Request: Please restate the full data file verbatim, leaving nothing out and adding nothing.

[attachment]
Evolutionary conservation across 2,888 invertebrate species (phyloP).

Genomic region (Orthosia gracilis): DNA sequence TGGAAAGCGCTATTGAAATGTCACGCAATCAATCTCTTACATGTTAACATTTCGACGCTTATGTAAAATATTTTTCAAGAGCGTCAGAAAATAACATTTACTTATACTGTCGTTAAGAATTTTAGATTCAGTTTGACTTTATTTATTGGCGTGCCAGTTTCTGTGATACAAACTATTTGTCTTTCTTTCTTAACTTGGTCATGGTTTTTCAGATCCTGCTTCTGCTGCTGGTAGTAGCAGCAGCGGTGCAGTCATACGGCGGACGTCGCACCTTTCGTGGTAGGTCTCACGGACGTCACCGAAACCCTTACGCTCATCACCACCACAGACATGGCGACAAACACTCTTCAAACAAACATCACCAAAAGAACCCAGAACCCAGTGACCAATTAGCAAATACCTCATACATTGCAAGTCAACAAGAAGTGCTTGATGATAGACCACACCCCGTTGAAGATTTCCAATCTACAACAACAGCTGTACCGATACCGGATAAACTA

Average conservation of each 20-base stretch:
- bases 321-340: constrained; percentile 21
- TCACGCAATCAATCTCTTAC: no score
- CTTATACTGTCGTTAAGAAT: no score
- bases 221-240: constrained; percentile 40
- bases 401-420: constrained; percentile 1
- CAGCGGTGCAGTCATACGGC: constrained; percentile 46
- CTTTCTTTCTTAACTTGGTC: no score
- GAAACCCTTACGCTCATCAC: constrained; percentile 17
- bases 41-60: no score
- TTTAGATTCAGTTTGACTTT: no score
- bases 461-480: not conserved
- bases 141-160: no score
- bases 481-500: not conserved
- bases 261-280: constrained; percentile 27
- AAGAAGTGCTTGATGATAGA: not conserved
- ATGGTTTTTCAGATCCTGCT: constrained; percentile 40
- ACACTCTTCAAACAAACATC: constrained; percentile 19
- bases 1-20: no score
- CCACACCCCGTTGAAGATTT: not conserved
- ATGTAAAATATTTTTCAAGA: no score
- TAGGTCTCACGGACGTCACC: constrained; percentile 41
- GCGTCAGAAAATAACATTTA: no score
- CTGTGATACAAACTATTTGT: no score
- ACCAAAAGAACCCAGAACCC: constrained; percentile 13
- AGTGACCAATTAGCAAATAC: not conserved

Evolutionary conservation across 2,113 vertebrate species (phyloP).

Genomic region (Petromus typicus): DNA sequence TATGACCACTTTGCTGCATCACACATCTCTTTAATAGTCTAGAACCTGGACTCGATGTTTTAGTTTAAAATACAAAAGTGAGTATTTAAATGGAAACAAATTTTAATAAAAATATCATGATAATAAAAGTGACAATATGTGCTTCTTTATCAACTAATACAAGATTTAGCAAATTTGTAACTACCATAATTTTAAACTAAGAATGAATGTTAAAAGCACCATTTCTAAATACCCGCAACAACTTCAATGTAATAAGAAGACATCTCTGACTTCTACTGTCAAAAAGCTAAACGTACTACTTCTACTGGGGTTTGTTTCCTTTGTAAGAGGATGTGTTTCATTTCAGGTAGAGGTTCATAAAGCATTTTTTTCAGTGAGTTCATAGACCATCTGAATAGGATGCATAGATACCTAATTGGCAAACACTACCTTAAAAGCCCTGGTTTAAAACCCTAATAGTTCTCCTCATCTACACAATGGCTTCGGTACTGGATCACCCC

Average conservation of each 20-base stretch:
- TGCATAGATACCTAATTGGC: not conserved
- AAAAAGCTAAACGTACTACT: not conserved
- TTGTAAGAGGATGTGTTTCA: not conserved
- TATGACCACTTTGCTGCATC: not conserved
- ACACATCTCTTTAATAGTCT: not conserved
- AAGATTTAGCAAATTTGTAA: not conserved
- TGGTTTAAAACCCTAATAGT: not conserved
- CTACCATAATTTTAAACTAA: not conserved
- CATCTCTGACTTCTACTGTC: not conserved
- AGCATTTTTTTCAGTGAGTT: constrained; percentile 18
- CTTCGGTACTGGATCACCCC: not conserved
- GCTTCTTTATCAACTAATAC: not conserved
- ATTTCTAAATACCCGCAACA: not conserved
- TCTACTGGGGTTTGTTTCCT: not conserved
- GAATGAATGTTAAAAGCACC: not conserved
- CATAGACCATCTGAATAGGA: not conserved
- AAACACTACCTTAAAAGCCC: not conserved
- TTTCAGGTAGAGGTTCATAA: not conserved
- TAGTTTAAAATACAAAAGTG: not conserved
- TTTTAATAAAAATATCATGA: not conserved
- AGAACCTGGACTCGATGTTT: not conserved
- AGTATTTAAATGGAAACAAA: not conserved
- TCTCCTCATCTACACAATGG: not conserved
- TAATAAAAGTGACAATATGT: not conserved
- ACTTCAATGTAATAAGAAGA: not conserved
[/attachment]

Evolutionary conservation across 2,888 invertebrate species (phyloP).

Genomic region (Orthosia gracilis): DNA sequence TGGAAAGCGCTATTGAAATGTCACGCAATCAATCTCTTACATGTTAACATTTCGACGCTTATGTAAAATATTTTTCAAGAGCGTCAGAAAATAACATTTACTTATACTGTCGTTAAGAATTTTAGATTCAGTTTGACTTTATTTATTGGCGTGCCAGTTTCTGTGATACAAACTATTTGTCTTTCTTTCTTAACTTGGTCATGGTTTTTCAGATCCTGCTTCTGCTGCTGGTAGTAGCAGCAGCGGTGCAGTCATACGGCGGACGTCGCACCTTTCGTGGTAGGTCTCACGGACGTCACCGAAACCCTTACGCTCATCACCACCACAGACATGGCGACAAACACTCTTCAAACAAACATCACCAAAAGAACCCAGAACCCAGTGACCAATTAGCAAATACCTCATACATTGCAAGTCAACAAGAAGTGCTTGATGATAGACCACACCCCGTTGAAGATTTCCAATCTACAACAACAGCTGTACCGATACCGGATAAACTA

Average conservation of each 20-base stretch:
- bases 321-340: constrained; percentile 21
- TCACGCAATCAATCTCTTAC: no score
- CTTATACTGTCGTTAAGAAT: no score
- bases 221-240: constrained; percentile 40
- bases 401-420: constrained; percentile 1
- CAGCGGTGCAGTCATACGGC: constrained; percentile 46
- CTTTCTTTCTTAACTTGGTC: no score
- GAAACCCTTACGCTCATCAC: constrained; percentile 17
- bases 41-60: no score
- TTTAGATTCAGTTTGACTTT: no score
- bases 461-480: not conserved
- bases 141-160: no score
- bases 481-500: not conserved
- bases 261-280: constrained; percentile 27
- AAGAAGTGCTTGATGATAGA: not conserved
- ATGGTTTTTCAGATCCTGCT: constrained; percentile 40
- ACACTCTTCAAACAAACATC: constrained; percentile 19
- bases 1-20: no score
- CCACACCCCGTTGAAGATTT: not conserved
- ATGTAAAATATTTTTCAAGA: no score
- TAGGTCTCACGGACGTCACC: constrained; percentile 41
- GCGTCAGAAAATAACATTTA: no score
- CTGTGATACAAACTATTTGT: no score
- ACCAAAAGAACCCAGAACCC: constrained; percentile 13
- AGTGACCAATTAGCAAATAC: not conserved

Evolutionary conservation across 2,113 vertebrate species (phyloP).

Genomic region (Petromus typicus): DNA sequence TATGACCACTTTGCTGCATCACACATCTCTTTAATAGTCTAGAACCTGGACTCGATGTTTTAGTTTAAAATACAAAAGTGAGTATTTAAATGGAAACAAATTTTAATAAAAATATCATGATAATAAAAGTGACAATATGTGCTTCTTTATCAACTAATACAAGATTTAGCAAATTTGTAACTACCATAATTTTAAACTAAGAATGAATGTTAAAAGCACCATTTCTAAATACCCGCAACAACTTCAATGTAATAAGAAGACATCTCTGACTTCTACTGTCAAAAAGCTAAACGTACTACTTCTACTGGGGTTTGTTTCCTTTGTAAGAGGATGTGTTTCATTTCAGGTAGAGGTTCATAAAGCATTTTTTTCAGTGAGTTCATAGACCATCTGAATAGGATGCATAGATACCTAATTGGCAAACACTACCTTAAAAGCCCTGGTTTAAAACCCTAATAGTTCTCCTCATCTACACAATGGCTTCGGTACTGGATCACCCC

Average conservation of each 20-base stretch:
- TGCATAGATACCTAATTGGC: not conserved
- AAAAAGCTAAACGTACTACT: not conserved
- TTGTAAGAGGATGTGTTTCA: not conserved
- TATGACCACTTTGCTGCATC: not conserved
- ACACATCTCTTTAATAGTCT: not conserved
- AAGATTTAGCAAATTTGTAA: not conserved
- TGGTTTAAAACCCTAATAGT: not conserved
- CTACCATAATTTTAAACTAA: not conserved
- CATCTCTGACTTCTACTGTC: not conserved
- AGCATTTTTTTCAGTGAGTT: constrained; percentile 18
- CTTCGGTACTGGATCACCCC: not conserved
- GCTTCTTTATCAACTAATAC: not conserved
- ATTTCTAAATACCCGCAACA: not conserved
- TCTACTGGGGTTTGTTTCCT: not conserved
- GAATGAATGTTAAAAGCACC: not conserved
- CATAGACCATCTGAATAGGA: not conserved
- AAACACTACCTTAAAAGCCC: not conserved
- TTTCAGGTAGAGGTTCATAA: not conserved
- TAGTTTAAAATACAAAAGTG: not conserved
- TTTTAATAAAAATATCATGA: not conserved
- AGAACCTGGACTCGATGTTT: not conserved
- AGTATTTAAATGGAAACAAA: not conserved
- TCTCCTCATCTACACAATGG: not conserved
- TAATAAAAGTGACAATATGT: not conserved
- ACTTCAATGTAATAAGAAGA: not conserved